I had a strange feeling in the pit of my stomach. I instantly dismissed it as mild indigestion, or yesterday’s gym class. But it wasn’t. It was different. It’s the feeling I get just before Christmas or a great summer holiday. It’s a sense of anticipation and excitement. I hope I’m not shattering too many illusions about my work ethic, but it’s safe to say I don’t get excited about attending very many work meetings that start at 5pm.
But this was different. Different in a number of ways. Firstly, after three years in the job, this was one of last meetings I’d attend for VONNE as their Health & Social Care lead. Secondly because I was giving a presentation to fellow members of the Northern Clinical Senate. The Northern Senate is one of the few to have a place for the voluntary & community sector, a fact I’m really proud of. If you’re reading this and wondering what on earth the ‘senate’ is you won’t be alone. I’ve done a short briefing and written a short section for the VONNE website that provides more detail.
By way of a quick context setter: following the reorganisation of the NHS in April 2013 the Northern Clinical Senate and Strategic Clinical Networks were established as a source of independent, strategic advice and guidance to assist commissioners make the best decisions about healthcare for the populations they represent. If local areas are unable to agree on the safest and most effective way to deliver or reconfigure a service, then the issue can be referred to the Senate for an independent review. The Senate Council is made up of 30 of the most influential clinicians in the North. And me – and today I had 10 minutes to make the case for the community & voluntary sector.
My pitch started well. I’d left the killer heals in the hall at home when I remembered I had a gravel car park to navigate on route to the venue. I was armed with stories of great engagement, partnership working, collaboration, volunteers who passionately advocate, carers, befrienders making life bearable for dementia sufferers, charities speeding up hospital discharge, voluntary groups providing hope for people suffering with chronic pain and fatigue. “Don’t mess it up Smithson”.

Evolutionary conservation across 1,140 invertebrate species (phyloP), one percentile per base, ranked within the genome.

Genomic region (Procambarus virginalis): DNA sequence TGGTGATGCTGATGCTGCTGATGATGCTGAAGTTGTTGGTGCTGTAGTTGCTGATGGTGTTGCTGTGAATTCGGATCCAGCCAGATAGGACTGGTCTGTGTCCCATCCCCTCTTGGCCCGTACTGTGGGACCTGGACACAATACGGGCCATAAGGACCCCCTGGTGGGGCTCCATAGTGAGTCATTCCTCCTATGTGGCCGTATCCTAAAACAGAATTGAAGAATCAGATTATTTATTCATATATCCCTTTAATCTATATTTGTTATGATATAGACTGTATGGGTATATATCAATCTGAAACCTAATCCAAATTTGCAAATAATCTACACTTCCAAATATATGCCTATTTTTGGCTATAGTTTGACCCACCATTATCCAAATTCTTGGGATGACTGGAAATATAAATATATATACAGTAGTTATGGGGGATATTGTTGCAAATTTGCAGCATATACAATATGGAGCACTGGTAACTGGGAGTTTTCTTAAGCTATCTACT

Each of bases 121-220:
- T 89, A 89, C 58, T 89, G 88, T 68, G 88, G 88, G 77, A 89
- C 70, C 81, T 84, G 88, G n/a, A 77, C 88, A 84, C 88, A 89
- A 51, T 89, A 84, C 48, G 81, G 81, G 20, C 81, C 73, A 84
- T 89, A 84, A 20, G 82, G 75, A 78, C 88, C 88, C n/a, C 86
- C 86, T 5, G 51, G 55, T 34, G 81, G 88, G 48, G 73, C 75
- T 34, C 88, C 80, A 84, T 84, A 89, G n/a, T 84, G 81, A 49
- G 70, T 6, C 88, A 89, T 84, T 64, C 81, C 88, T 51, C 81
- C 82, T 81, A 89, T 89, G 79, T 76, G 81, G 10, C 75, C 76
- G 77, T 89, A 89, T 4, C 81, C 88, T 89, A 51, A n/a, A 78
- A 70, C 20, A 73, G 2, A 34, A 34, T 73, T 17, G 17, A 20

I didn’t. I gave my 10 minute presentation, shared personal reflections of the challenges ahead and peppered my talk with lots of great examples of work that groups who are members of VONNE’s Health & Social Care Forum have been kind enough to share with me these last three years.
Then there were questions. Great, informed questions from Senate members about the challenge of securing meaningful, timely, robust and rounded engagement. The balance of individual patient experience and collective engagement. The influence that pharmaceutical companies are starting to wield to gain access to commissioners. The challenge of contracts and tenders, consortium and partnership working.
I hope I did you justice. I highlighted innovation, but made the point that by taking a more informed approach and championing ‘relational commissioning’ where buyers and suppliers, commissioners and providers, regulators and service users work together to shape local service provision, we are much more likely to get great health outcomes.
So a big ‘Thank You’ to all of you who have supported me in my role with VONNE. Tonight you helped make a tough gig very easy